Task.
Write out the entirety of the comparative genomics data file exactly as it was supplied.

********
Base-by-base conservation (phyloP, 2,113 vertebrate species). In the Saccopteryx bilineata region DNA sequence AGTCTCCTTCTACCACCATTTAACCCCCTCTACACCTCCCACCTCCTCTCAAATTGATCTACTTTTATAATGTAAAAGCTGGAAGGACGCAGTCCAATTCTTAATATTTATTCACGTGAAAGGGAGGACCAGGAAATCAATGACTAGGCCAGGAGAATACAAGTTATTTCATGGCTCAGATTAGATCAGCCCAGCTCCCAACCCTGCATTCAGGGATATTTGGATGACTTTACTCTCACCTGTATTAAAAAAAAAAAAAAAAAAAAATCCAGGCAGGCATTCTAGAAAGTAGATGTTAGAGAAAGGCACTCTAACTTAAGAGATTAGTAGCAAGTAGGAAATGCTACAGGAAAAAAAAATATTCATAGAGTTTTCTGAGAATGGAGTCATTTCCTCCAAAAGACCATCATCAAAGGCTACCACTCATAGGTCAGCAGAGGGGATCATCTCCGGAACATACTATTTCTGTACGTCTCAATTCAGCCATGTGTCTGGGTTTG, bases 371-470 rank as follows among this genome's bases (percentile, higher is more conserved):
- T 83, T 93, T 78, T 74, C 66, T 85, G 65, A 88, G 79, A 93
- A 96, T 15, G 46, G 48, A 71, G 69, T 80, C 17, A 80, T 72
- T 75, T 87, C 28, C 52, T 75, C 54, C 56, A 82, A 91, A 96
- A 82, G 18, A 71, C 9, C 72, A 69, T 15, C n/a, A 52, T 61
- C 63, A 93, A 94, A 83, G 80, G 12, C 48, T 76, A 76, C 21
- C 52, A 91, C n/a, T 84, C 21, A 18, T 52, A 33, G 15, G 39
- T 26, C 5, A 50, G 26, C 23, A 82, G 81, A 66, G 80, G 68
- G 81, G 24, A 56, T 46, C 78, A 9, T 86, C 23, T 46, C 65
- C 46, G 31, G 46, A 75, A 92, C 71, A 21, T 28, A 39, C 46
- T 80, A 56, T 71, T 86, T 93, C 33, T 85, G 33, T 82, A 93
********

Base-by-base conservation (phyloP, 2,113 vertebrate species). In the Saccopteryx bilineata region DNA sequence AGTCTCCTTCTACCACCATTTAACCCCCTCTACACCTCCCACCTCCTCTCAAATTGATCTACTTTTATAATGTAAAAGCTGGAAGGACGCAGTCCAATTCTTAATATTTATTCACGTGAAAGGGAGGACCAGGAAATCAATGACTAGGCCAGGAGAATACAAGTTATTTCATGGCTCAGATTAGATCAGCCCAGCTCCCAACCCTGCATTCAGGGATATTTGGATGACTTTACTCTCACCTGTATTAAAAAAAAAAAAAAAAAAAAATCCAGGCAGGCATTCTAGAAAGTAGATGTTAGAGAAAGGCACTCTAACTTAAGAGATTAGTAGCAAGTAGGAAATGCTACAGGAAAAAAAAATATTCATAGAGTTTTCTGAGAATGGAGTCATTTCCTCCAAAAGACCATCATCAAAGGCTACCACTCATAGGTCAGCAGAGGGGATCATCTCCGGAACATACTATTTCTGTACGTCTCAATTCAGCCATGTGTCTGGGTTTG, bases 371-470 rank as follows among this genome's bases (percentile, higher is more conserved):
- T 83, T 93, T 78, T 74, C 66, T 85, G 65, A 88, G 79, A 93
- A 96, T 15, G 46, G 48, A 71, G 69, T 80, C 17, A 80, T 72
- T 75, T 87, C 28, C 52, T 75, C 54, C 56, A 82, A 91, A 96
- A 82, G 18, A 71, C 9, C 72, A 69, T 15, C n/a, A 52, T 61
- C 63, A 93, A 94, A 83, G 80, G 12, C 48, T 76, A 76, C 21
- C 52, A 91, C n/a, T 84, C 21, A 18, T 52, A 33, G 15, G 39
- T 26, C 5, A 50, G 26, C 23, A 82, G 81, A 66, G 80, G 68
- G 81, G 24, A 56, T 46, C 78, A 9, T 86, C 23, T 46, C 65
- C 46, G 31, G 46, A 75, A 92, C 71, A 21, T 28, A 39, C 46
- T 80, A 56, T 71, T 86, T 93, C 33, T 85, G 33, T 82, A 93